But at the end of the day, this aircraft has done one thing no other aircraft has ever been able to do – turn an entire generation of aviation bloggers, journalists, and commenters into overnight military aviation experts.

It’s simply fascinating to watch every hipster who’s ever played Ace Combat sit back and pontificate about the downfalls of an aircraft that hasn’t even reached IOC. It’s like a renaissance of air combat.

As the first fighter in the digital age, the F-35 has allowed people to watch and read about the results of flight tests in near real time, drawing their own conclusions as to the success or failure of the program. Security clearance? Who needs it? Wikipedia has everything that anyone who’s ever played Battlefield 4 on Playstation needs to know in order to realize that the F-35 is a sitting duck if you happen to get it after a respawn.

I’m just a lowly fourth-gen pilot, so my opinions might not be as valid as someone who’s read a leaked FOUO report on the internet, but before the million-man Strawman Army reaches full strength, it may be time to inject some sanity into this discussion:

1) The F-35 vs F-16 flight was a developmental test flight.



I wrote an article about this already, and the horse is very much dead, but I think it’s worth repeating because the actual test report came out after the article. The flight was a Developmental Test Flight in which the test platform F-35 was sent out to test flight characteristics in high performance flight. Did I say test enough?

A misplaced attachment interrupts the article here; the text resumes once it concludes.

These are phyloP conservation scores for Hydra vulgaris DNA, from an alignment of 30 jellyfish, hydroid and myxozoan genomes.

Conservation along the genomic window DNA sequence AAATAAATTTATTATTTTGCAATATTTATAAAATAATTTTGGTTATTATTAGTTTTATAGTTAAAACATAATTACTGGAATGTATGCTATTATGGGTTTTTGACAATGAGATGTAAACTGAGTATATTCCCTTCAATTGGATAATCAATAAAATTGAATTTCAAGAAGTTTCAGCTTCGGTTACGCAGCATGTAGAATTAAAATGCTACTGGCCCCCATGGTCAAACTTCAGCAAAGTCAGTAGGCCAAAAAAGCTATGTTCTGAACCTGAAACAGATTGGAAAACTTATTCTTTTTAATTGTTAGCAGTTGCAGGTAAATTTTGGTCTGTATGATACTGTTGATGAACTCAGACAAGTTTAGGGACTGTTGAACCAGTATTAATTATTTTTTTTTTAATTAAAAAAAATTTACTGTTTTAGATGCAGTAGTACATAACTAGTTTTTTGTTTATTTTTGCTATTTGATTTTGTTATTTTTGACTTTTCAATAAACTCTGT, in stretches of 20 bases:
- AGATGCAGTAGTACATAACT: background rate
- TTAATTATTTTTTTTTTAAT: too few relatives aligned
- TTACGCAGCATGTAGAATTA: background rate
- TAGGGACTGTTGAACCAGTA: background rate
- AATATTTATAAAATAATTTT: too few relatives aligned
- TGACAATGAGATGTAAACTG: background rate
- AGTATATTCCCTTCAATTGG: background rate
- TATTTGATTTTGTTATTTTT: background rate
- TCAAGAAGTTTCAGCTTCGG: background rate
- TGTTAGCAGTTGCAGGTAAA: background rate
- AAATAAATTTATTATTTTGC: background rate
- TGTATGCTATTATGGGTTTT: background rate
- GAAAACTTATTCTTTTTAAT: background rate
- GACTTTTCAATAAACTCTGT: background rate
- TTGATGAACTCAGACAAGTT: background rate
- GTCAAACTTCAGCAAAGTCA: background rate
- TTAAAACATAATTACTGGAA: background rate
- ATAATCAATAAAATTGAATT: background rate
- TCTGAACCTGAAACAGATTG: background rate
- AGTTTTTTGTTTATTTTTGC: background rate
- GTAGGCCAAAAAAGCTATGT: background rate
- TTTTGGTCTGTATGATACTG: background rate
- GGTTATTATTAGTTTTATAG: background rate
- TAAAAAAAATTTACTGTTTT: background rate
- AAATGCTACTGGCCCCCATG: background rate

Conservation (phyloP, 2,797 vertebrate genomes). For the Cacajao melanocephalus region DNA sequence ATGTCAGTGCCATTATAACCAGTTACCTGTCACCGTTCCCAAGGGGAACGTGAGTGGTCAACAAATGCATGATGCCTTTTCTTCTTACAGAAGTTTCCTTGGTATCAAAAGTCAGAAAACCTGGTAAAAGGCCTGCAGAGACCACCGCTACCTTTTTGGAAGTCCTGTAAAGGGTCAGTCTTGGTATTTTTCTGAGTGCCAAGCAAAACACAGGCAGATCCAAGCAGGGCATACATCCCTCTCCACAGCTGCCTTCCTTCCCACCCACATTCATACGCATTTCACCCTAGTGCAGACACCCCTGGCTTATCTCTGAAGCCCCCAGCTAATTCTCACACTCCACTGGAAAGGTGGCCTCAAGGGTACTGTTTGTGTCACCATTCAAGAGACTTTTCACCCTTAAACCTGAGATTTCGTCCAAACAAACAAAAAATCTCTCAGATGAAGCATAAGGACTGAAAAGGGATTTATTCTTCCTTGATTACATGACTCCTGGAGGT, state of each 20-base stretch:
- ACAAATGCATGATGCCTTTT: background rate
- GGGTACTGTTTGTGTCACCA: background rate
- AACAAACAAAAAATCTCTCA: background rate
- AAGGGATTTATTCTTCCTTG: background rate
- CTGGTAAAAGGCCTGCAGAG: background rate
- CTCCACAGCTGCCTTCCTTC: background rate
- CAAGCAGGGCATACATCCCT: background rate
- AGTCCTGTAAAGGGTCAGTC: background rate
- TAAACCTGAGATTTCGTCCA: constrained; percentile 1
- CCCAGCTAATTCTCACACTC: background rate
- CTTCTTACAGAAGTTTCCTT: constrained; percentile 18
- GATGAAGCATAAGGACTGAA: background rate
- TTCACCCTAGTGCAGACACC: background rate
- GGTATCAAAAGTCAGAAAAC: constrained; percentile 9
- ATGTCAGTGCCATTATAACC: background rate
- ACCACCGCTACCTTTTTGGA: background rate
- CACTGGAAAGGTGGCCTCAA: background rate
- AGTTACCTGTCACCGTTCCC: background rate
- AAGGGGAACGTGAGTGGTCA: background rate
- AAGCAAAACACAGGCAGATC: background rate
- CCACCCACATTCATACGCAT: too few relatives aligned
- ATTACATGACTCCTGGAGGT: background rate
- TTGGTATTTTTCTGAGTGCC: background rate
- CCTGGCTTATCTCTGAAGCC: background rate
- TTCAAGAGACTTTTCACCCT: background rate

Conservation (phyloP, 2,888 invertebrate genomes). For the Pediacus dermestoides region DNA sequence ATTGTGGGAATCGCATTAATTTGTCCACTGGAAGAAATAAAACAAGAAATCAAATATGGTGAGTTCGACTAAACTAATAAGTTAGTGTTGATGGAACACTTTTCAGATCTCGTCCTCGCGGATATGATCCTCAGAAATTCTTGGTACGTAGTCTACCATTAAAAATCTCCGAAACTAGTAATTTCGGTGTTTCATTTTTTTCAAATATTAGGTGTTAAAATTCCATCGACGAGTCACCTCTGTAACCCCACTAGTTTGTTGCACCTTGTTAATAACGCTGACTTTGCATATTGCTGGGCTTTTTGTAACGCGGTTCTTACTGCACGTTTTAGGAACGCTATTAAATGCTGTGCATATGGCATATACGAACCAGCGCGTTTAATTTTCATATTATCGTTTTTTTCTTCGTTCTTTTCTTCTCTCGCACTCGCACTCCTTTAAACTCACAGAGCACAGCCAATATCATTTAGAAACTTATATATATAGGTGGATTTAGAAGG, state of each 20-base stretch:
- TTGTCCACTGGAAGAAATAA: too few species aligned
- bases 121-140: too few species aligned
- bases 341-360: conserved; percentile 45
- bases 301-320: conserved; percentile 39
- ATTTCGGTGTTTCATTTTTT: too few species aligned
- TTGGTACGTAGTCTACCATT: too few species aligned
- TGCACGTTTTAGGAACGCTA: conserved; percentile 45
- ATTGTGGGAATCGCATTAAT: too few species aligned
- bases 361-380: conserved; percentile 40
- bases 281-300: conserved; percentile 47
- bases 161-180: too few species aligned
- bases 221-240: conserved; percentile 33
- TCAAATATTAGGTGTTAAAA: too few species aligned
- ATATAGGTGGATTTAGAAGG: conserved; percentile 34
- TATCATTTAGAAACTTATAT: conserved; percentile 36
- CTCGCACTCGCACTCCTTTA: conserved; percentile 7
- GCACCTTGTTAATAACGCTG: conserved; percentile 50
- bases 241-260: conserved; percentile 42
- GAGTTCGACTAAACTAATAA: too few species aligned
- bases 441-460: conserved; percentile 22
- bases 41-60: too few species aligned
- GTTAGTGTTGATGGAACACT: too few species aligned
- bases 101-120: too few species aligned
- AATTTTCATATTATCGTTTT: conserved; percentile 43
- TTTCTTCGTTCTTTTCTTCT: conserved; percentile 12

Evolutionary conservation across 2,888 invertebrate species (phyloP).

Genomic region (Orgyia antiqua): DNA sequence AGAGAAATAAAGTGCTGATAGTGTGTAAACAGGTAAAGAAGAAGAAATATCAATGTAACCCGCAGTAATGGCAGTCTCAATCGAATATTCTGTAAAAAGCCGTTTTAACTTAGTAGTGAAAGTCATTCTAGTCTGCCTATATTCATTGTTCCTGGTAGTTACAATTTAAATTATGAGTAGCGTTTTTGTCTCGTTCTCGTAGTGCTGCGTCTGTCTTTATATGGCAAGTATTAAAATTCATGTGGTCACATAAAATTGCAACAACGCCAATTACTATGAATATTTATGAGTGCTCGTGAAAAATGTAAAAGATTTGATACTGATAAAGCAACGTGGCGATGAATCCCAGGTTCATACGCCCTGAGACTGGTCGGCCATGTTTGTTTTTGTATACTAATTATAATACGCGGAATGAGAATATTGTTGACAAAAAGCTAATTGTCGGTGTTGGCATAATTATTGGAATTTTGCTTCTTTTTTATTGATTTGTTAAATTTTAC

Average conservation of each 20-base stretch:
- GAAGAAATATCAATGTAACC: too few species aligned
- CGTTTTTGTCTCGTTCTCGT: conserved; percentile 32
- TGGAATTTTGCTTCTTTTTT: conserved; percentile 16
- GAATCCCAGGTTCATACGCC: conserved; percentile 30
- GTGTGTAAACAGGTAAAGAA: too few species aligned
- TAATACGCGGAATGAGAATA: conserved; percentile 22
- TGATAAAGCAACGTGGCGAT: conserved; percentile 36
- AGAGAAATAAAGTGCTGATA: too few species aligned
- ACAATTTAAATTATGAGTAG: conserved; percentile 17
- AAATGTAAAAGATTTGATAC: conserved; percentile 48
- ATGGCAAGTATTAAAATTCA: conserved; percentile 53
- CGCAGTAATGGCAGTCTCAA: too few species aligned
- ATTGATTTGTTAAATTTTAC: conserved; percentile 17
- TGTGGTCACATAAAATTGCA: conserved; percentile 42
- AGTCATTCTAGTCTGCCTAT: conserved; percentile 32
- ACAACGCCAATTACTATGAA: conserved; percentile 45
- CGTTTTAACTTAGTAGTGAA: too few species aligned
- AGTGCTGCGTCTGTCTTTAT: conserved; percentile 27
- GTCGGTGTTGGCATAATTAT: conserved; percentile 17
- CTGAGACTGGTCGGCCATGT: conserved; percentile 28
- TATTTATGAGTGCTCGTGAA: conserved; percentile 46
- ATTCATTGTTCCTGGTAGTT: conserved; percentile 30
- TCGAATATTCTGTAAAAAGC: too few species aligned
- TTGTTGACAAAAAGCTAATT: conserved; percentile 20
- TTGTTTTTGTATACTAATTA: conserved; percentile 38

Flight control algorithms (because this jet has a computer running millions of lines of code telling each control surface what to do) were studied and determined to require adjustment (pitch rates, departure resistance logic, etcetera). No other conclusion is valid from this TEST.

2) Comparisons to any Vietnam-era aircraft are INVALID.



The F-4 struggled in an era of AIM-4, AIM-9, and AIM-7. These missiles failed often (AIM-4) and either had to be guided the entire time of flight (AIM-7) or could only be shot from tail aspect (AIM-9). A reliance on these missiles had come at a time when the Air Force had shifted its focus to shooting down Soviet bombers in a Cold War scenario.

The F-105 comparison is so ridiculous it’s barely worth mentioning. Both the USAF Weapons School and Navy’s TOP GUN develop tactics to suit every aircraft in the fleet. These tactics key on strengths, minimize weaknesses, and address threats. And even after these tactics are developed, they evolve over time. What else do you expect?

It is 2015. Think of BFM as the equivalent of unarmed hand to hand combat for Marine grunts. It is important, because it is self defense, but it is not THE mission. It is not the primary method of achieving a kill. It hasn’t been since the early 80s. Yes, BFM can still happen. There are hundreds of scenarios where an F-35 may find its way to the merge. In a world with high off-boresight short and medium-range missiles, is it still possible to get a guns kill? Absolutely. Is it likely? No.